353rd SOG participates in Tempest Wind 2017

  • Published
  • By Capt. Jessica Tait, 353rd Special Operations Group Public Affairs
  • 353rd Special Operations Group

The 353rd Special Operations Group demonstrated operational readiness during Tempest Wind, a bilateral, interagency counterterrorism exercise from Sept. 18-26, 2017, in Okinawa, Japan and various locations throughout the Philippines. 

Tempest Wind is designed to support U.S. Pacific Command and the Republic of the Philippines’ objective of advancing regional security cooperation and improving crisis response actions.

“Tempest Wind is unique when compared with other exercises we participate in,” said U.S. Air Force Lt. Col. Brandon Thornton, 1st Special Operations Squadron commander. “We regularly exercise crisis response deployment, but don’t often get to employ assets and conduct operations in this type of environment. With Tempest Wind, we executed both deployment and employment on an accelerated timeline and did so outstandingly.”

The 353rd SOG worked with special operations forces (SOF) from the Philippines and the United States in order to improve the ability to rapidly plan, coordinate and conduct counterterrorism operations in an austere environment on extremely short notice.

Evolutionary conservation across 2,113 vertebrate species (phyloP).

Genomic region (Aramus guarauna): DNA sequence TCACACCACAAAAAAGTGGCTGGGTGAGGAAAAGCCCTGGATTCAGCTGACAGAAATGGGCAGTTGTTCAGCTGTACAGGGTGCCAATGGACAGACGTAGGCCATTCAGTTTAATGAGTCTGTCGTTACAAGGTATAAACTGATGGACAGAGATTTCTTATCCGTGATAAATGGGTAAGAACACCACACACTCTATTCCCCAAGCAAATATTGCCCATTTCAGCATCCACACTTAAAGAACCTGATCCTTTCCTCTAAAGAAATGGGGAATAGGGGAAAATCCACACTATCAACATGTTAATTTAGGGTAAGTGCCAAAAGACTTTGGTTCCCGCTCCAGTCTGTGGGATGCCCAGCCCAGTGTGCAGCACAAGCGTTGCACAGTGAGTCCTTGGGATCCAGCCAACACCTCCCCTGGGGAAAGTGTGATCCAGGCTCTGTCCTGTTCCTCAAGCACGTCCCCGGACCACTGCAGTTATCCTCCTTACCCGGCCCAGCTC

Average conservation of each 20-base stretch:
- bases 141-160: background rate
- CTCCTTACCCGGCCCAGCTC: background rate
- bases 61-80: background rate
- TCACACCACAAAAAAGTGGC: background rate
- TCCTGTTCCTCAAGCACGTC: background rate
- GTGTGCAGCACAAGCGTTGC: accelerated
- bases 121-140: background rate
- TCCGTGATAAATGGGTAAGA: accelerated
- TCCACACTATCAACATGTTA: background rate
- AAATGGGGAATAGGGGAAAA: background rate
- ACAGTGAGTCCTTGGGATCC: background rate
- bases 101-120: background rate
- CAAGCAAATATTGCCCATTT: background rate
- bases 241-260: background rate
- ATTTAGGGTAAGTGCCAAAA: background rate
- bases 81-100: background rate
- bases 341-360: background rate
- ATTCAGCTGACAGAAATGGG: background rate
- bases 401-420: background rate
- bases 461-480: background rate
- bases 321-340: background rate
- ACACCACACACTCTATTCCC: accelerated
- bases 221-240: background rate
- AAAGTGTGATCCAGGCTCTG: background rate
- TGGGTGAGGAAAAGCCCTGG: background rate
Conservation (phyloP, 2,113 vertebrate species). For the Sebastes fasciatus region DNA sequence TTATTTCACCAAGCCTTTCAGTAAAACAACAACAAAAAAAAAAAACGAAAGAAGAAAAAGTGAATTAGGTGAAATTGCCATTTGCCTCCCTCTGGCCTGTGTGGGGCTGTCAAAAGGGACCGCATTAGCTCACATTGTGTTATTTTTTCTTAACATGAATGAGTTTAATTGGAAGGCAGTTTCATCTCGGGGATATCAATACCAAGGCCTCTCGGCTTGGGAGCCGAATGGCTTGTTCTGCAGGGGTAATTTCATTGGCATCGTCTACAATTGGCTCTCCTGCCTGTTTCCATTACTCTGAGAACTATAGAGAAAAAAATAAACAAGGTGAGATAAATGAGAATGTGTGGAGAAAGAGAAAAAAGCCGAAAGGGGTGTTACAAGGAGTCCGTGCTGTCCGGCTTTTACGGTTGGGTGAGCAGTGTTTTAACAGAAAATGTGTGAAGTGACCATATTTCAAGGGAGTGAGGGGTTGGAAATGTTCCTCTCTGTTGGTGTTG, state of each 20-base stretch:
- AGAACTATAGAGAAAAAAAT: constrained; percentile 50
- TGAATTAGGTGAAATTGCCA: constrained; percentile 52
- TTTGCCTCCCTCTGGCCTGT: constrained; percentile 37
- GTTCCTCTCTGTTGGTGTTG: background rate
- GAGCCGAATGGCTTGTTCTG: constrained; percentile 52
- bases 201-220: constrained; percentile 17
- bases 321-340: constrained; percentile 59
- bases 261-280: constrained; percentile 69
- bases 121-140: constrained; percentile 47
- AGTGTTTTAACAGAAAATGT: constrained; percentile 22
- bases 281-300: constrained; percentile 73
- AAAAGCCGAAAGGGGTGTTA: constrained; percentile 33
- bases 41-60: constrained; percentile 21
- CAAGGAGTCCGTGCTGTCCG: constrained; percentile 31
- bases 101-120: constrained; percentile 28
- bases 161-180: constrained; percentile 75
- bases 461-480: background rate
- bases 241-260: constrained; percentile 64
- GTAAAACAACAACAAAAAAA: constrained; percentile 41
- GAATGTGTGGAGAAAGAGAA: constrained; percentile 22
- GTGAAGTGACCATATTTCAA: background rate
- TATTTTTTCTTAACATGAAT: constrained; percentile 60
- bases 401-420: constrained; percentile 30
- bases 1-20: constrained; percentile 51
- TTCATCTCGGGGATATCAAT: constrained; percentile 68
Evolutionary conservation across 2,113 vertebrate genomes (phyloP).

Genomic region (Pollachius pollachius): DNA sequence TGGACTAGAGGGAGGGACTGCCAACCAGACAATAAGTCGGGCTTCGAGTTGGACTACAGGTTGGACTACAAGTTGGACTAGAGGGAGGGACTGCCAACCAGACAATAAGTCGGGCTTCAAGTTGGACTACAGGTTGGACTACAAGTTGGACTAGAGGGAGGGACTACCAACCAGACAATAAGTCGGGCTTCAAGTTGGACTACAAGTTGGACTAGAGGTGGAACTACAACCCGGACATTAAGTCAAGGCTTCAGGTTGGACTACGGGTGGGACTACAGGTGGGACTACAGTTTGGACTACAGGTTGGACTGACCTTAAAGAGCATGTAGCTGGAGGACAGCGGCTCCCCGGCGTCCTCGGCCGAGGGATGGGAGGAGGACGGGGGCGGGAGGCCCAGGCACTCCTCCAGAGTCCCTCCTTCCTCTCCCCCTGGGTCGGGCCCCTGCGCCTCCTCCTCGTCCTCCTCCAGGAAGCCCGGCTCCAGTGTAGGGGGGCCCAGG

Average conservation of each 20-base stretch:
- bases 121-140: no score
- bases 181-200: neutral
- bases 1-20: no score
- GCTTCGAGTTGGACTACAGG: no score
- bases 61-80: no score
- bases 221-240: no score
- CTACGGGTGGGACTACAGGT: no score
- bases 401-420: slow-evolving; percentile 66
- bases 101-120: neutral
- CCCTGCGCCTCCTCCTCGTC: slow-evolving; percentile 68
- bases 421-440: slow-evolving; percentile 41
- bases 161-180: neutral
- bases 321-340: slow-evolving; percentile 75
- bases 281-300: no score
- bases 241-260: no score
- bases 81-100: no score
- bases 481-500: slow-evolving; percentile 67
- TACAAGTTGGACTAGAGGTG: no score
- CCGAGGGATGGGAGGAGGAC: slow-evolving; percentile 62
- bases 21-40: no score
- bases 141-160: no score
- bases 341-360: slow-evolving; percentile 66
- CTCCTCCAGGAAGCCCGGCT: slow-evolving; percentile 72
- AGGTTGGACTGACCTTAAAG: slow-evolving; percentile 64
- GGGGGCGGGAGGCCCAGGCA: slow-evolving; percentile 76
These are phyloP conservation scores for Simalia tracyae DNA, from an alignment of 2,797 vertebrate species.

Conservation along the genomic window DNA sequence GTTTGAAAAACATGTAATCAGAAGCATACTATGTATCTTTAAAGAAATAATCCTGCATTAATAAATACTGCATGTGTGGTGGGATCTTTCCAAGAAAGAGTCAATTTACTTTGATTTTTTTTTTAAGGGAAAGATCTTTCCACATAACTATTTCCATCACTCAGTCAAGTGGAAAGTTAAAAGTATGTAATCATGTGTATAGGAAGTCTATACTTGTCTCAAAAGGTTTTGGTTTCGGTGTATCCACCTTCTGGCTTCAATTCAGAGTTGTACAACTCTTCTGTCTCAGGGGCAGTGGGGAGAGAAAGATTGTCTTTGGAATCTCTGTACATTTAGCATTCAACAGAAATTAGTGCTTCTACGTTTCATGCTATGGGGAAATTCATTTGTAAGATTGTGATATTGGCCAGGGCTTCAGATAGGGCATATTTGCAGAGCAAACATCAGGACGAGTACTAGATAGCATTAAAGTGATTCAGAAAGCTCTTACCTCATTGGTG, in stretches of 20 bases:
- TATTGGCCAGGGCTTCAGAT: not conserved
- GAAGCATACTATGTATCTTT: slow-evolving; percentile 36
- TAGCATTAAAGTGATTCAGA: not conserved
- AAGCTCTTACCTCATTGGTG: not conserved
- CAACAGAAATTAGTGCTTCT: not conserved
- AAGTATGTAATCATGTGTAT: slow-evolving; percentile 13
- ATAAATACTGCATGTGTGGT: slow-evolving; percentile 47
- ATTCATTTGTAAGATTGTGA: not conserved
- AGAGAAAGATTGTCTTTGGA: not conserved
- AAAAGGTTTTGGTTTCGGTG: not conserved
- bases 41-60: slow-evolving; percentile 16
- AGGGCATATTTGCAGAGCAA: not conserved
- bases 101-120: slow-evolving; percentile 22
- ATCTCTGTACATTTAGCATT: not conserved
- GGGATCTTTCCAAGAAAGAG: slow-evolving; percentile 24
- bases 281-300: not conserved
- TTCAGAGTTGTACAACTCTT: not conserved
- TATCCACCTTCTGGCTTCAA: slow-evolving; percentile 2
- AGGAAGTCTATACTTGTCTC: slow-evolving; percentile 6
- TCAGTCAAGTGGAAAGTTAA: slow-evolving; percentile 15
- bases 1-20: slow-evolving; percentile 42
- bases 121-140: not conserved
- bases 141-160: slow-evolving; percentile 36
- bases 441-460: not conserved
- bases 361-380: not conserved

From the logisticians and air planners working approvals, communication technicians ensuring network connectivity and maintenance personnel readying aircraft for sorties, the success of the exercise could not have been accomplished without these supporting agencies working behind the scenes.

“I couldn’t be prouder of the team involved in the exercise,” said Thornton. “We supported our global partners with SOF airlift, helicopter air-to-air refueling, advanced communications infrastructure, integrated intelligence assessments and command and control. Working long hours and often stepping out of their comfort zone to serve the greater mission, these men and women enabled SOF to accomplish exercise objectives flawlessly.”

Airmen worked closely with their Army counterparts, specifically the 1st Battalion, 1st Special Forces Group and the 4th Battalion, 160th Special Operations Aviation Regiment. The countless hours spent side-by-side helped to strengthen joint interoperability between the services and ensure future success on the battlefield.

“We don’t always have the opportunity to execute this type of scenario with all the U.S. and host nation players involved in this exercise,” said U.S. Air Force Col. Jason Kirby, 353rd SOG commander. “The lessons learned and the relationships we have developed directly contribute to security, stability, and prosperity across the Indo-Asia-Pacific region.”